For our route into Vietnam, we decided to take the less traveled voyage via the Mekong River from Cambodia. The first part of this journey took us to the outskirts of Phnom Penh. We stopped every few kilometers to pick up and drop off people and various cargo. We eventually made it to the dock, where our awaiting boat reminded me of a yellow submarine. The boat was a bright yellow, hot-dog shaped fiberglass vessel. For this trip, we paid US$7 extra for a “fast” boat, while our fellow German traveler¬† paid only US$10 for a “slow” boat. While we were all being ushered to the same boat, confusion filled us and we enquired as to the difference in the tickets. The representative replied “same, same.” Ah yes, same, same….but different. This is our favorite saying in SE Asia. We must hear “same, same” twice a day from vendors, bus drivers, and restauranteurs. And if we bite, it’s always as we expect—same,same…but different.

In the end, it was explained that it was not cost-effective to run a slow boat for one-person so our German friend got a good deal. We were just happy they didn’t trade the fast boat for the slow one! Our trip down the Mekong was relaxing and smooth. We watched cargo boats and dredges ply their way down the river.

Arriving in Chau Doc, Vietnam, “hello, hello” met us at every turn. It must be the friendliest city in the world. Unlike other places, the warm hello’s were rarely followed by a sales pitch. While touring one of the local sights, a girl probably less than two waved and screamed, “ayo, ayo!” It took us a while to figure out she was screaming at us, but as soon as we waved back and returned her greeting she clapped enthusiastically. It is moments like these that rarely make our blog but fill our travel memories.

In Chau Doc, we climbed Sun Mountain amid the laughter and knowing smiles of the locals while sweat drenched our clothes. We were the only tourists attempting to climb the mountain stairs during midday, and apparently we were quite a sight to see. Taking the local bus caught the attention of locals as well. Everyone looked at us like we were crazy to be getting on the green and yellow city bus, but when compared to a US$3 RT motorbike ride versus a 70 cent RT bus ride—the bus ride is going to win for budget travelers like us. I don’t care how crowded the bus gets. Ok, well that’s a lie—we waited for a second bus to come along on our ride out to Sun Mountain because the first was packed to the gills (and I am not exaggerating); there was no room for Western bodies in that thing, even the people on the bus waved us off.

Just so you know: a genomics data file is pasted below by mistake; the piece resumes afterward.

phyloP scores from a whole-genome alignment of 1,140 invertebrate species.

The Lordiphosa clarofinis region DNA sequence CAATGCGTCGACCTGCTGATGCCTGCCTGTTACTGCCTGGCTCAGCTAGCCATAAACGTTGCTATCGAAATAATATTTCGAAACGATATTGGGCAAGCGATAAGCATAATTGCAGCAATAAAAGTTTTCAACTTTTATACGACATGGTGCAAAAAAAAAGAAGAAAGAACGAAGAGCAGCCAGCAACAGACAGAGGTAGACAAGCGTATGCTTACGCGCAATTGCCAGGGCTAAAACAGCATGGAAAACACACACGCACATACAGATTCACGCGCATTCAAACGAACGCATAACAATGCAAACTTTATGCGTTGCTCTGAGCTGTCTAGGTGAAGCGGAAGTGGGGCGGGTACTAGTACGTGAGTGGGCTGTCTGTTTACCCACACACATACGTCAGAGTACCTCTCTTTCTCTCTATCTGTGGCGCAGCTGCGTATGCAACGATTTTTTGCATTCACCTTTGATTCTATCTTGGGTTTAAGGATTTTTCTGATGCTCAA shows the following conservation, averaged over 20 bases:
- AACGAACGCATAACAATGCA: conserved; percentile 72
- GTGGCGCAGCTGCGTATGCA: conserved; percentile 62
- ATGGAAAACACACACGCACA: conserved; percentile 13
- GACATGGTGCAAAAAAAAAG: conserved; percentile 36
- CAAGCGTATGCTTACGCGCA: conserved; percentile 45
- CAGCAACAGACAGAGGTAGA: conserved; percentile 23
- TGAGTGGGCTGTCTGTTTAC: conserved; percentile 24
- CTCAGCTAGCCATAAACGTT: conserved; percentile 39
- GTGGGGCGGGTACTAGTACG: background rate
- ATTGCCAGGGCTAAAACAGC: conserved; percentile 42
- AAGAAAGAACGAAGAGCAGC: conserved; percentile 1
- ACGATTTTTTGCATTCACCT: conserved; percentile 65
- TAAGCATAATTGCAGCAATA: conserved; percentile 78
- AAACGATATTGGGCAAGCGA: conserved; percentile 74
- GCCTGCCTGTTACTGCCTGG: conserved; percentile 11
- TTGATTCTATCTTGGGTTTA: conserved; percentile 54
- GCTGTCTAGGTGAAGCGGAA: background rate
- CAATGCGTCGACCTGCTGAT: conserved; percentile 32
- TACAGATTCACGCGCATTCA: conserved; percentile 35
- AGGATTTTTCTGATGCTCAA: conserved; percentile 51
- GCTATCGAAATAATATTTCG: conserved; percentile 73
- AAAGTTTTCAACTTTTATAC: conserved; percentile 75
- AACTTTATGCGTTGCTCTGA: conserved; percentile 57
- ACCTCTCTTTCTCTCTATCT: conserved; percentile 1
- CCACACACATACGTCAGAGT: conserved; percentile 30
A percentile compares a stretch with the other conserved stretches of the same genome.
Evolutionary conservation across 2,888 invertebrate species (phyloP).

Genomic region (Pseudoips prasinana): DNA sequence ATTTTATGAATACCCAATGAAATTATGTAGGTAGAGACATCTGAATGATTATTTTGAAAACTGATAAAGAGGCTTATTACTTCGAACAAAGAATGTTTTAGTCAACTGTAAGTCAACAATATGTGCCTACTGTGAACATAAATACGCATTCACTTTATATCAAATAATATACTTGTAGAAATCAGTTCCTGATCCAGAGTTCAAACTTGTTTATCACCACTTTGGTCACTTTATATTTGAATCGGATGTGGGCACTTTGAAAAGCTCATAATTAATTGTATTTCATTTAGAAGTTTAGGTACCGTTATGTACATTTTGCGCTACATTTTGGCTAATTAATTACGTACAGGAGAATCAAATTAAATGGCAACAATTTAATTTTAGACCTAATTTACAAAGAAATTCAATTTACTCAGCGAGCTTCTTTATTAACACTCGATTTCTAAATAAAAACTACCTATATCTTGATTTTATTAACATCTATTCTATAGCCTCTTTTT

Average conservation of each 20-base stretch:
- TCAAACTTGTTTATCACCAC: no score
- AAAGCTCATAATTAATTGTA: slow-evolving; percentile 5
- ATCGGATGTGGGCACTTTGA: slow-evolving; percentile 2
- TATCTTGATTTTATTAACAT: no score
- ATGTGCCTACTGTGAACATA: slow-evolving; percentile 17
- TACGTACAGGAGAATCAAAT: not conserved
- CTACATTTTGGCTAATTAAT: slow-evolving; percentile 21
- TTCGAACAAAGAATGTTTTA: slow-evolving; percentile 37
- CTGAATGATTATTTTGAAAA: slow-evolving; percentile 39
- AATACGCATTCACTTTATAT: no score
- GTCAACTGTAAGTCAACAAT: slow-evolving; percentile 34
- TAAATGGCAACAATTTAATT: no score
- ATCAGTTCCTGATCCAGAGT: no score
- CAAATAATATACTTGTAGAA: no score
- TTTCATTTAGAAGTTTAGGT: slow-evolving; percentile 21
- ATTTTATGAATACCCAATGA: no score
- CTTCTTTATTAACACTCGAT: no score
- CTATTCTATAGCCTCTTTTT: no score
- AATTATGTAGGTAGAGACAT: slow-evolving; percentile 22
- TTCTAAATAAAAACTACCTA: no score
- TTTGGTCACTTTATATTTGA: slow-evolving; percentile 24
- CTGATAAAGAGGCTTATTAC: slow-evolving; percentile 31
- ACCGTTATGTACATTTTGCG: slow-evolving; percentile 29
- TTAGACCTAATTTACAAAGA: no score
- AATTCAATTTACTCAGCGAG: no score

Making our way further into the Mekong Delta, we visited Can Tho. Set alongside the Mekong River, Can Tho is known for its floating markets. The best way to see these markets is by going down to the docks and negotiating with the little, weather-worn ladies yourself. The markets of Cai Rang and Phong Dien start early in the morning, so our little lady collected us at 5am to start the trip. In the twilight of the moon, we stumbled our way down the street to the docks. Everyone seemed much more alert than us. People buzzed about setting up markets and exercising. Chatting friends filled the local sidewalk hangouts sipping their iced coffees. To our surprise, she led us to one of these for our morning coffee. Sitting on plastic step stools, we sipped away the haze of the early morning.

Motoring down the Mekong River in a long-tail boat, we watched the sun rise over the tin-roofed houses. We reached Cai Riang market after an hour of slowly plying through the Mekong. It is a cluster of boats selling enormous amounts of fruits and vegetables. Hulls are so full of goods, some boats sit really low in the water. A pole from the bow with different vegetables hanging off of it denotes what the seller has aboard. Some only sell lettuce, while others are like a grocery store; their poles have lettuce, carrots, potatoes, and who know what else hanging off them. Our guide rowed us among the sellers boats, buying a few things here and there. We think these markets serve wholesalers rather than individual shoppers though. Huge amounts are traded, much more than an individual family can eat.

Making our way to the Phong Dien market, our guide took us through the back streets of the Mekong. We floated down the canals lined with verdant fields and crossed by narrow bridges. We passed many people going about their daily lives. Some washed clothes in the canals while others lazed away in its shade. Orchards and rice paddies hugged the banks. Our guide pointed out various fruits including mangos, bananas, and jack fruit.

Reaching the other market, it was more chaotic than the first. Many rowboats choked the area into a boat jam. We listed back and forth stuck between two sellers, but this allowed us to see exchanges between boats. They appeared to do more trading rather than selling. Potato sacks were weighed and exchanged, their different colors probably signaling a different vegetable. Our journey on the Mekong and to the markets was an interesting and relaxing introduction to Vietnam.

To view all our pictures from the Mekong Delta, see Chris’ ¬†and Jodi’s flickr pages.

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